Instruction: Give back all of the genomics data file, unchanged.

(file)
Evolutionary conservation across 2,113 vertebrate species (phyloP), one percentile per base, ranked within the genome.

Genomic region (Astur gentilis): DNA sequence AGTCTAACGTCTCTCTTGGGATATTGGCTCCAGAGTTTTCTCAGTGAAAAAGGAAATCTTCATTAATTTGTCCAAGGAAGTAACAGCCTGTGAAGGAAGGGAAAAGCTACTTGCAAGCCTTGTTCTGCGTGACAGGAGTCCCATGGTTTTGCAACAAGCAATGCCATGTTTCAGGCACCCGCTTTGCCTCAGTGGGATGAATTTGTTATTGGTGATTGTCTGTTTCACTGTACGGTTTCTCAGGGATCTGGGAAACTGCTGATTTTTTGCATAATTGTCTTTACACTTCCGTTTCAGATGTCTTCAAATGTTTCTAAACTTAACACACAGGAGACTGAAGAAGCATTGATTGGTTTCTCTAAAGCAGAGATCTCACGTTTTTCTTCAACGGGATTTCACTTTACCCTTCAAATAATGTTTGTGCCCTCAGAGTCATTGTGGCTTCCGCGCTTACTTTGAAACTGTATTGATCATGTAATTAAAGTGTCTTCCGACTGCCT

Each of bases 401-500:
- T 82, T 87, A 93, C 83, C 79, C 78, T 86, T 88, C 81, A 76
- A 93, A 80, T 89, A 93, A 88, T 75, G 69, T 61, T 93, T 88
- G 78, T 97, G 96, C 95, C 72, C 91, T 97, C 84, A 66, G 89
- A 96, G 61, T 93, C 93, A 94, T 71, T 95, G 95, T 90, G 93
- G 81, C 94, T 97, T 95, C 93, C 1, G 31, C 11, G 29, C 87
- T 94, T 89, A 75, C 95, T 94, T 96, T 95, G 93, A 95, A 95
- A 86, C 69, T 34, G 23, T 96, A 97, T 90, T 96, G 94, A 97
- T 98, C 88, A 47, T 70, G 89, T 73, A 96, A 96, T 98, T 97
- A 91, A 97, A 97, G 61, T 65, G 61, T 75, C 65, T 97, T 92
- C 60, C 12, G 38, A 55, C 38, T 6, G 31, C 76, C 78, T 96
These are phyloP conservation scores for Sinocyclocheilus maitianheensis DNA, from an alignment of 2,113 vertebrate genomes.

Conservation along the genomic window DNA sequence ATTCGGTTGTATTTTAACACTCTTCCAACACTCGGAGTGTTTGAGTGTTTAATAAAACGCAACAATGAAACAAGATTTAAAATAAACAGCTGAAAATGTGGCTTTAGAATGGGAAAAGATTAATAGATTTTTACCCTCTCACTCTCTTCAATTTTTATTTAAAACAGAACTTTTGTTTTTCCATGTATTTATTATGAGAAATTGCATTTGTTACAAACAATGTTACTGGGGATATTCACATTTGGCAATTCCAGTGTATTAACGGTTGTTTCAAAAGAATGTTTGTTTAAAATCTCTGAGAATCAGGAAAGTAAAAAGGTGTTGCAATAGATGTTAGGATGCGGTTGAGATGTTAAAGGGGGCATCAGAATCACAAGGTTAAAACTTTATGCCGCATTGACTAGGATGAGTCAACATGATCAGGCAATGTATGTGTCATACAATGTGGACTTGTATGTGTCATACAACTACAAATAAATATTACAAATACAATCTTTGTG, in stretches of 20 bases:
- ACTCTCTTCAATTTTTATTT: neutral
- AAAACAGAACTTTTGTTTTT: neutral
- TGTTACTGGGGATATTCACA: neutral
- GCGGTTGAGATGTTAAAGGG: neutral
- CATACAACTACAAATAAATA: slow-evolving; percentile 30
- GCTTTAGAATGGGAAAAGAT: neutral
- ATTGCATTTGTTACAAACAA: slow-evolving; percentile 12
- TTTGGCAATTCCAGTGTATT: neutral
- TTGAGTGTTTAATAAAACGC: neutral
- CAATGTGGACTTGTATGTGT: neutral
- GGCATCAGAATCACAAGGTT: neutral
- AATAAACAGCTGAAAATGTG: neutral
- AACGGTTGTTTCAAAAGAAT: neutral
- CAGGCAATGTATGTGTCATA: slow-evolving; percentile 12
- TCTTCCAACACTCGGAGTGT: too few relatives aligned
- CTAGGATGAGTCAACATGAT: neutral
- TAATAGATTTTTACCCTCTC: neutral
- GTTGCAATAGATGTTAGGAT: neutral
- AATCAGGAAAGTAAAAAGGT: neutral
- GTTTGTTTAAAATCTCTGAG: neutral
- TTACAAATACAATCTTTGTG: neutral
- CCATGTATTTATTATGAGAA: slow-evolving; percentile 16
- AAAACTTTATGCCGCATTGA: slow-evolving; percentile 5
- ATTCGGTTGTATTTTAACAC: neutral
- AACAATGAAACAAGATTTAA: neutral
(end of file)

Evolutionary conservation across 2,113 vertebrate species (phyloP), one percentile per base, ranked within the genome.

Genomic region (Astur gentilis): DNA sequence AGTCTAACGTCTCTCTTGGGATATTGGCTCCAGAGTTTTCTCAGTGAAAAAGGAAATCTTCATTAATTTGTCCAAGGAAGTAACAGCCTGTGAAGGAAGGGAAAAGCTACTTGCAAGCCTTGTTCTGCGTGACAGGAGTCCCATGGTTTTGCAACAAGCAATGCCATGTTTCAGGCACCCGCTTTGCCTCAGTGGGATGAATTTGTTATTGGTGATTGTCTGTTTCACTGTACGGTTTCTCAGGGATCTGGGAAACTGCTGATTTTTTGCATAATTGTCTTTACACTTCCGTTTCAGATGTCTTCAAATGTTTCTAAACTTAACACACAGGAGACTGAAGAAGCATTGATTGGTTTCTCTAAAGCAGAGATCTCACGTTTTTCTTCAACGGGATTTCACTTTACCCTTCAAATAATGTTTGTGCCCTCAGAGTCATTGTGGCTTCCGCGCTTACTTTGAAACTGTATTGATCATGTAATTAAAGTGTCTTCCGACTGCCT

Each of bases 401-500:
- T 82, T 87, A 93, C 83, C 79, C 78, T 86, T 88, C 81, A 76
- A 93, A 80, T 89, A 93, A 88, T 75, G 69, T 61, T 93, T 88
- G 78, T 97, G 96, C 95, C 72, C 91, T 97, C 84, A 66, G 89
- A 96, G 61, T 93, C 93, A 94, T 71, T 95, G 95, T 90, G 93
- G 81, C 94, T 97, T 95, C 93, C 1, G 31, C 11, G 29, C 87
- T 94, T 89, A 75, C 95, T 94, T 96, T 95, G 93, A 95, A 95
- A 86, C 69, T 34, G 23, T 96, A 97, T 90, T 96, G 94, A 97
- T 98, C 88, A 47, T 70, G 89, T 73, A 96, A 96, T 98, T 97
- A 91, A 97, A 97, G 61, T 65, G 61, T 75, C 65, T 97, T 92
- C 60, C 12, G 38, A 55, C 38, T 6, G 31, C 76, C 78, T 96
These are phyloP conservation scores for Sinocyclocheilus maitianheensis DNA, from an alignment of 2,113 vertebrate genomes.

Conservation along the genomic window DNA sequence ATTCGGTTGTATTTTAACACTCTTCCAACACTCGGAGTGTTTGAGTGTTTAATAAAACGCAACAATGAAACAAGATTTAAAATAAACAGCTGAAAATGTGGCTTTAGAATGGGAAAAGATTAATAGATTTTTACCCTCTCACTCTCTTCAATTTTTATTTAAAACAGAACTTTTGTTTTTCCATGTATTTATTATGAGAAATTGCATTTGTTACAAACAATGTTACTGGGGATATTCACATTTGGCAATTCCAGTGTATTAACGGTTGTTTCAAAAGAATGTTTGTTTAAAATCTCTGAGAATCAGGAAAGTAAAAAGGTGTTGCAATAGATGTTAGGATGCGGTTGAGATGTTAAAGGGGGCATCAGAATCACAAGGTTAAAACTTTATGCCGCATTGACTAGGATGAGTCAACATGATCAGGCAATGTATGTGTCATACAATGTGGACTTGTATGTGTCATACAACTACAAATAAATATTACAAATACAATCTTTGTG, in stretches of 20 bases:
- ACTCTCTTCAATTTTTATTT: neutral
- AAAACAGAACTTTTGTTTTT: neutral
- TGTTACTGGGGATATTCACA: neutral
- GCGGTTGAGATGTTAAAGGG: neutral
- CATACAACTACAAATAAATA: slow-evolving; percentile 30
- GCTTTAGAATGGGAAAAGAT: neutral
- ATTGCATTTGTTACAAACAA: slow-evolving; percentile 12
- TTTGGCAATTCCAGTGTATT: neutral
- TTGAGTGTTTAATAAAACGC: neutral
- CAATGTGGACTTGTATGTGT: neutral
- GGCATCAGAATCACAAGGTT: neutral
- AATAAACAGCTGAAAATGTG: neutral
- AACGGTTGTTTCAAAAGAAT: neutral
- CAGGCAATGTATGTGTCATA: slow-evolving; percentile 12
- TCTTCCAACACTCGGAGTGT: too few relatives aligned
- CTAGGATGAGTCAACATGAT: neutral
- TAATAGATTTTTACCCTCTC: neutral
- GTTGCAATAGATGTTAGGAT: neutral
- AATCAGGAAAGTAAAAAGGT: neutral
- GTTTGTTTAAAATCTCTGAG: neutral
- TTACAAATACAATCTTTGTG: neutral
- CCATGTATTTATTATGAGAA: slow-evolving; percentile 16
- AAAACTTTATGCCGCATTGA: slow-evolving; percentile 5
- ATTCGGTTGTATTTTAACAC: neutral
- AACAATGAAACAAGATTTAA: neutral